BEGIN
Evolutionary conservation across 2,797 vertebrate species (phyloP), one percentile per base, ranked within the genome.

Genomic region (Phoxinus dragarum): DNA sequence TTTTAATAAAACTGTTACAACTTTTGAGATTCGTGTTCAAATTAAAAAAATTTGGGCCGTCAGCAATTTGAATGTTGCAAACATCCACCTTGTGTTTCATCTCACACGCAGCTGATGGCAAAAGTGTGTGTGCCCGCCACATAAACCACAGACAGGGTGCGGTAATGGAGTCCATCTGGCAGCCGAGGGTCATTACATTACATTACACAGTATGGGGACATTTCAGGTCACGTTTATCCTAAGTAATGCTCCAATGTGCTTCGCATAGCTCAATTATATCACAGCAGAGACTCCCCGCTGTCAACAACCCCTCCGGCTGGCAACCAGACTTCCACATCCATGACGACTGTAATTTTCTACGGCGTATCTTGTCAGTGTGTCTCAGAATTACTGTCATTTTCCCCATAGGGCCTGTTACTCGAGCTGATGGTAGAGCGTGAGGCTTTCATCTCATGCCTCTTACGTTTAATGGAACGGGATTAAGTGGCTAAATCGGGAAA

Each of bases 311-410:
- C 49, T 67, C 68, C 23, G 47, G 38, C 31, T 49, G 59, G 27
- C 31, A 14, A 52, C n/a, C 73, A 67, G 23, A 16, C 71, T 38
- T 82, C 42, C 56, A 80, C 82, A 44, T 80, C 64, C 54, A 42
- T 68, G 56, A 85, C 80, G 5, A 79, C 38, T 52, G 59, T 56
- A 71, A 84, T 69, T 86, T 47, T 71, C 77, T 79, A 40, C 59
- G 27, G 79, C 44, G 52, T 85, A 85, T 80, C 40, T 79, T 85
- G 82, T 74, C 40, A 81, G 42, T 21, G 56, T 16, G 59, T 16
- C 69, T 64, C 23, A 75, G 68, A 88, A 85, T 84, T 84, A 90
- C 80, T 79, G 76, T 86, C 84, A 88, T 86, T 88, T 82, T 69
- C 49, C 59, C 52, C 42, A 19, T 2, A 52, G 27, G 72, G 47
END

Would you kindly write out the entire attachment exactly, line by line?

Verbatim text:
Evolutionary conservation across 2,797 vertebrate species (phyloP), one percentile per base, ranked within the genome.

Genomic region (Phoxinus dragarum): DNA sequence TTTTAATAAAACTGTTACAACTTTTGAGATTCGTGTTCAAATTAAAAAAATTTGGGCCGTCAGCAATTTGAATGTTGCAAACATCCACCTTGTGTTTCATCTCACACGCAGCTGATGGCAAAAGTGTGTGTGCCCGCCACATAAACCACAGACAGGGTGCGGTAATGGAGTCCATCTGGCAGCCGAGGGTCATTACATTACATTACACAGTATGGGGACATTTCAGGTCACGTTTATCCTAAGTAATGCTCCAATGTGCTTCGCATAGCTCAATTATATCACAGCAGAGACTCCCCGCTGTCAACAACCCCTCCGGCTGGCAACCAGACTTCCACATCCATGACGACTGTAATTTTCTACGGCGTATCTTGTCAGTGTGTCTCAGAATTACTGTCATTTTCCCCATAGGGCCTGTTACTCGAGCTGATGGTAGAGCGTGAGGCTTTCATCTCATGCCTCTTACGTTTAATGGAACGGGATTAAGTGGCTAAATCGGGAAA

Each of bases 311-410:
- C 49, T 67, C 68, C 23, G 47, G 38, C 31, T 49, G 59, G 27
- C 31, A 14, A 52, C n/a, C 73, A 67, G 23, A 16, C 71, T 38
- T 82, C 42, C 56, A 80, C 82, A 44, T 80, C 64, C 54, A 42
- T 68, G 56, A 85, C 80, G 5, A 79, C 38, T 52, G 59, T 56
- A 71, A 84, T 69, T 86, T 47, T 71, C 77, T 79, A 40, C 59
- G 27, G 79, C 44, G 52, T 85, A 85, T 80, C 40, T 79, T 85
- G 82, T 74, C 40, A 81, G 42, T 21, G 56, T 16, G 59, T 16
- C 69, T 64, C 23, A 75, G 68, A 88, A 85, T 84, T 84, A 90
- C 80, T 79, G 76, T 86, C 84, A 88, T 86, T 88, T 82, T 69
- C 49, C 59, C 52, C 42, A 19, T 2, A 52, G 27, G 72, G 47